Kyle Singler was a part of dozens of big wins at Duke and started for a team that went to the Spanish league finals in his season abroad, but he has no experience with fourth-quarter success in the NBA.

“It is a great feeling...we played hard the whole game...We just took advantage of the lead that we had and just kept pushing forward.”

- Andre Drummond on the win
Full game quotes

“I really don’t know,” he said when I asked him if he thought holding off the two-time defending NBA champions in their building would be a springboard for the Pistons. “I don’t have that experience yet. What was good about tonight was we didn’t play perfect down the stretch – there were some possessions we just didn’t run the set the way we should have – and what was neat to see, we didn’t fold. We got some stops on defense and we were able to finish the game when the games previous, we would have lost.”

Singler led the Pistons with 18 points, and the signs that he was emerging from his 3-point slump – hitting 4 of his last 9 coming into Miami after a dreadful start to the season – came into dramatic focus. Singler hit 4 of 6 – the last a desperation launch from 30 feet with LeBron James draped on him as the shot clock expired – and also gave the Pistons five rebounds, two assists and a steal.

Singler’s outburst led the Pistons, who came into the game mired in 30th in the NBA in 3-point shooting, their second straight good showing from the arc. It’s no great revelation to say an improved 3-point game will go a long way toward the Pistons turning around their 8-10 record, given the continued development of their inside game as keyed by Andre Drummond, who grabbed 18 rebounds in 23 foul-plagued minutes.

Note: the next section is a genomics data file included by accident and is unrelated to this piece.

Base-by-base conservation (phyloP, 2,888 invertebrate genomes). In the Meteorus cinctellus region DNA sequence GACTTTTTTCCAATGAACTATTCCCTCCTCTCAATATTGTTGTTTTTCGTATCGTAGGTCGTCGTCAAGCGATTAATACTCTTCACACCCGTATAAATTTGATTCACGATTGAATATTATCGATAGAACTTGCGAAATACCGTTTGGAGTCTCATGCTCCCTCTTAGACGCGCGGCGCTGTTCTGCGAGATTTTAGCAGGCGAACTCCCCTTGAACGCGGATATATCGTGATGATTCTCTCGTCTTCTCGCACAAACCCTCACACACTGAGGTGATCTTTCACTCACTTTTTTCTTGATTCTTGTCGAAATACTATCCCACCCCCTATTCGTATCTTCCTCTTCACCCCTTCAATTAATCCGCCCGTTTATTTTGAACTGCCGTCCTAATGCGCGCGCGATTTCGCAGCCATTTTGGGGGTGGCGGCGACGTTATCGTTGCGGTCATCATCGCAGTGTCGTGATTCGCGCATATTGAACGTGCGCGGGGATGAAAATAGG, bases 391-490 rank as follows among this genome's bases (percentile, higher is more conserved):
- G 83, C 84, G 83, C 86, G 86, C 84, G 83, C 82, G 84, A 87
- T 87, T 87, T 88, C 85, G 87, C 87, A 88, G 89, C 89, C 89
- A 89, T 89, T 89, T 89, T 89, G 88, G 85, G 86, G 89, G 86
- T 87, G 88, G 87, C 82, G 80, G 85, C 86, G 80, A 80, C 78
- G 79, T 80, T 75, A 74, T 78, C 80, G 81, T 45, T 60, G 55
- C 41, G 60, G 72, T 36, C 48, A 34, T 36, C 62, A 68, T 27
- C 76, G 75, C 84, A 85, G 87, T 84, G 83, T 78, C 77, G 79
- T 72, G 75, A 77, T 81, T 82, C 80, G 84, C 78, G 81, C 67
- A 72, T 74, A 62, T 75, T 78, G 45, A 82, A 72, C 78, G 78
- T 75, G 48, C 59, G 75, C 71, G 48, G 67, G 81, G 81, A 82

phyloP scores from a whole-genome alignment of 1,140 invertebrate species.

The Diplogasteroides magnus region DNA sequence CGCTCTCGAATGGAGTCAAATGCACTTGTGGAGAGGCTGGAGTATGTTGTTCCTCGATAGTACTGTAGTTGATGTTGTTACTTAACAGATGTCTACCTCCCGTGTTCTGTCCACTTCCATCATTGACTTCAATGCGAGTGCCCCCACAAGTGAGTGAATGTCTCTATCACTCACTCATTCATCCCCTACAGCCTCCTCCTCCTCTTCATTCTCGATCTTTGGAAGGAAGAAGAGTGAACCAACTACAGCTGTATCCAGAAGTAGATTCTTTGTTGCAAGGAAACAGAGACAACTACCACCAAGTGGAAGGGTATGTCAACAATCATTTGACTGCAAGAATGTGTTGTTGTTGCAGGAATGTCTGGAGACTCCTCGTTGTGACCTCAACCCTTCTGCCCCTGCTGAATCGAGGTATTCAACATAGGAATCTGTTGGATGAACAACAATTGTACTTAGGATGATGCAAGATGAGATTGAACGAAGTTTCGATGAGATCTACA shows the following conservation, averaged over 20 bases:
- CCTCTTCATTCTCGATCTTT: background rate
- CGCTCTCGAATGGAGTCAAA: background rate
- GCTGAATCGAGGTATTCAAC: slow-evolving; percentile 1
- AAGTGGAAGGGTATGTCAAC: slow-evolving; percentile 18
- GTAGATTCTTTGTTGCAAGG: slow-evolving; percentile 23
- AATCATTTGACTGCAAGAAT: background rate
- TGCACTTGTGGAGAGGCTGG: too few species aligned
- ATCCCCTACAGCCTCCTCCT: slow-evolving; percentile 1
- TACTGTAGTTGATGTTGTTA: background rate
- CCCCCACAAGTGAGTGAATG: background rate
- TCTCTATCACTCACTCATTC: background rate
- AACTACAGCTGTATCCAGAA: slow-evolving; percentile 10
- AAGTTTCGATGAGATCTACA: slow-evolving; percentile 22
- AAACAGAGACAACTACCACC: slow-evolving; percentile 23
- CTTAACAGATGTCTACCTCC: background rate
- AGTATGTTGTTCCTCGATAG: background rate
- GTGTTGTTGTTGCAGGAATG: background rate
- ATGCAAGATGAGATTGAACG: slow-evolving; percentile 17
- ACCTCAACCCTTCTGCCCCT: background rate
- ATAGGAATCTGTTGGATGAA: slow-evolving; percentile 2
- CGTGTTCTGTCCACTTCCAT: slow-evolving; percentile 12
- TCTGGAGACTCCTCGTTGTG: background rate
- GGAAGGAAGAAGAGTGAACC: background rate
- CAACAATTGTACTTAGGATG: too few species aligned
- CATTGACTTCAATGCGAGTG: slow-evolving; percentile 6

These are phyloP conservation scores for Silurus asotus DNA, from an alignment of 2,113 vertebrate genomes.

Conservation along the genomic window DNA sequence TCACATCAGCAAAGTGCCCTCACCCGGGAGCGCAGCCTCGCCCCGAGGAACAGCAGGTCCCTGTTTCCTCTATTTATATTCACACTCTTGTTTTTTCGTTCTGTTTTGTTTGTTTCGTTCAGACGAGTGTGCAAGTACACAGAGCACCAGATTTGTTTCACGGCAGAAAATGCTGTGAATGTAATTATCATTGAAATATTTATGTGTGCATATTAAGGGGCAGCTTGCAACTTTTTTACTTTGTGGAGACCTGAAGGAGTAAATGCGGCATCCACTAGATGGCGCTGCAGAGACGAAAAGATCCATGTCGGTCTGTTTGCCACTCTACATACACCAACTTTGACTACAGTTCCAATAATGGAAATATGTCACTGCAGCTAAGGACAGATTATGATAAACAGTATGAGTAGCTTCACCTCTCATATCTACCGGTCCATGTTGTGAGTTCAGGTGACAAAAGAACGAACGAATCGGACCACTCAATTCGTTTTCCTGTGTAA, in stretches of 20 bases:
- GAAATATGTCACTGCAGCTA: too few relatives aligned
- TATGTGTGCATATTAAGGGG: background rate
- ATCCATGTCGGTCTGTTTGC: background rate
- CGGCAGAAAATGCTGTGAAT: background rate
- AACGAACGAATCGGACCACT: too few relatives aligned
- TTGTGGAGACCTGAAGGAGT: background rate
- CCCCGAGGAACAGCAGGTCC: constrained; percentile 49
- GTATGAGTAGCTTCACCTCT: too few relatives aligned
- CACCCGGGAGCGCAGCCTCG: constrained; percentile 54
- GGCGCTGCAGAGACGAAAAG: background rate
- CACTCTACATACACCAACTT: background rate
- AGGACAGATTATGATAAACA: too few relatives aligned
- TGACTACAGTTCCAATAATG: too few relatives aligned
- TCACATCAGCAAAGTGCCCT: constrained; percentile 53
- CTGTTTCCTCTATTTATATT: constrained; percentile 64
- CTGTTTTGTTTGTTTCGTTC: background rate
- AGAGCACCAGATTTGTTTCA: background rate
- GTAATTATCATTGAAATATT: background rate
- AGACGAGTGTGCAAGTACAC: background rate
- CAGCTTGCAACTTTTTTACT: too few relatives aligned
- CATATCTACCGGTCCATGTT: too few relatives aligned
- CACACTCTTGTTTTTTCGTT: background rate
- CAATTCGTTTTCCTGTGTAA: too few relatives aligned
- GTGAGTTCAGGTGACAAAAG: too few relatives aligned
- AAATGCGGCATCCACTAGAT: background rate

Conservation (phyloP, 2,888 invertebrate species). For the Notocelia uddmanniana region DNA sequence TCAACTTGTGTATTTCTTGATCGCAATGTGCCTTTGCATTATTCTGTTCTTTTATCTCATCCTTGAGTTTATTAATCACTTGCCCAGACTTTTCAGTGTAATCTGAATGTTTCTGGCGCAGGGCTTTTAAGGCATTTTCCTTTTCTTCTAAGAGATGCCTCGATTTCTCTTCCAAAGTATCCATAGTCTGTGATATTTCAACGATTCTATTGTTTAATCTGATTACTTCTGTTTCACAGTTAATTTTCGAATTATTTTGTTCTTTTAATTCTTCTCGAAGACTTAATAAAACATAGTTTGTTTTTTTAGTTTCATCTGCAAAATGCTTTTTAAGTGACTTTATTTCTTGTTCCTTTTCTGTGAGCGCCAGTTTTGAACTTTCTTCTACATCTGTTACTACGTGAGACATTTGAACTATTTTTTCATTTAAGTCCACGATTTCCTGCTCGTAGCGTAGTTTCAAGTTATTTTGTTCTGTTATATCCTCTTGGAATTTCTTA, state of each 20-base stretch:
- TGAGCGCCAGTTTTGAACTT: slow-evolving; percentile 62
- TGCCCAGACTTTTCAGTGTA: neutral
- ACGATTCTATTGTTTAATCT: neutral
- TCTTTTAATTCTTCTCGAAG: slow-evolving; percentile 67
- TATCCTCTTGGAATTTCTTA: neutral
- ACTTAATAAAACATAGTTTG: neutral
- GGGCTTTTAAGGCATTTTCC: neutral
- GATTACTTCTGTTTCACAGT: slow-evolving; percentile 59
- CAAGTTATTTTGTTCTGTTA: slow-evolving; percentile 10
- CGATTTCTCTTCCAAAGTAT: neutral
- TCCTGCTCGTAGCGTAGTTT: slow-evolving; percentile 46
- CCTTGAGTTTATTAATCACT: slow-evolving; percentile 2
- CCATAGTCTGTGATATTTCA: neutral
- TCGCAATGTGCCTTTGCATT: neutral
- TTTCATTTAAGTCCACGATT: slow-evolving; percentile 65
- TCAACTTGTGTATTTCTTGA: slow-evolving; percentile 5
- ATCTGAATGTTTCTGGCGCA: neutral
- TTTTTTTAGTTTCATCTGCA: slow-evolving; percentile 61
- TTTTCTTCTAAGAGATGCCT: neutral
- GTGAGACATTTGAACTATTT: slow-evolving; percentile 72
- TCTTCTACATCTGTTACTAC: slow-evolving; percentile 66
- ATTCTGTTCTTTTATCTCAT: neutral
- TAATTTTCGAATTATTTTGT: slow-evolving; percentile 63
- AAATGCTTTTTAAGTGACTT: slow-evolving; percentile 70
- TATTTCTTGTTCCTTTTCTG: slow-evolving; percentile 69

“I think it helps us a whole lot,” Monroe said. “Teams are going to pack it in because of our personnel. It’s going to be one of the keys to our success.”

But the 3-point shot of the night belonged to Brandon Jennings, who hit a bomb to give the Pistons a six-point lead with 4:32 left after they hadn’t scored – nor gotten off a quality shot against a hyper-aggressive Miami defense – in more than three minutes.

“It was like, finally, we got a shot to go in,” said Jennings, who was often trapped 30 feet from the basket in the fourth quarter. “It was almost like a three-minute stretch where we weren’t even able to get a bucket or get into our sets. To have one finally go down, it was like – whew, all right.”

“It was definitely a big help,” Monroe said. “We were in a little bit of trouble.”

Maurice Cheeks burned two timeouts trying to blunt Miami’s momentum. His tactical move was having Jennings give a dribble handoff to Rodney Stuckey, whose greater strength allowed him to attack the Heat defense. Stuckey scored six of his 16 down the stretch, including making all four of his free throws.

“They are so aggressive on the pick-and-roll defense that it ends up into a turnover and we held the ball a little bit more than we wanted to,” Cheeks said. “We got a lot of good performances from a lot of people and we just held our composure. We knew at some point they’d make a run and make some shots and we just had to hold our composure. Brandon made that big three and we were able to hold on.”

Josh Smith and Jennings also turned the tables on Miami, making big steals of their own that were converted into a Smith dunk and a Monroe layup. Just when another game was playing according to form – for both the NBA champions, who took a 9-1 home record into the game, and their opponent – the Pistons flipped the script.

“I don’t know what they were thinking,” Monroe said, “but we definitely felt like we had to take control of the game back and we did that.”

Now … can they do it again? And again?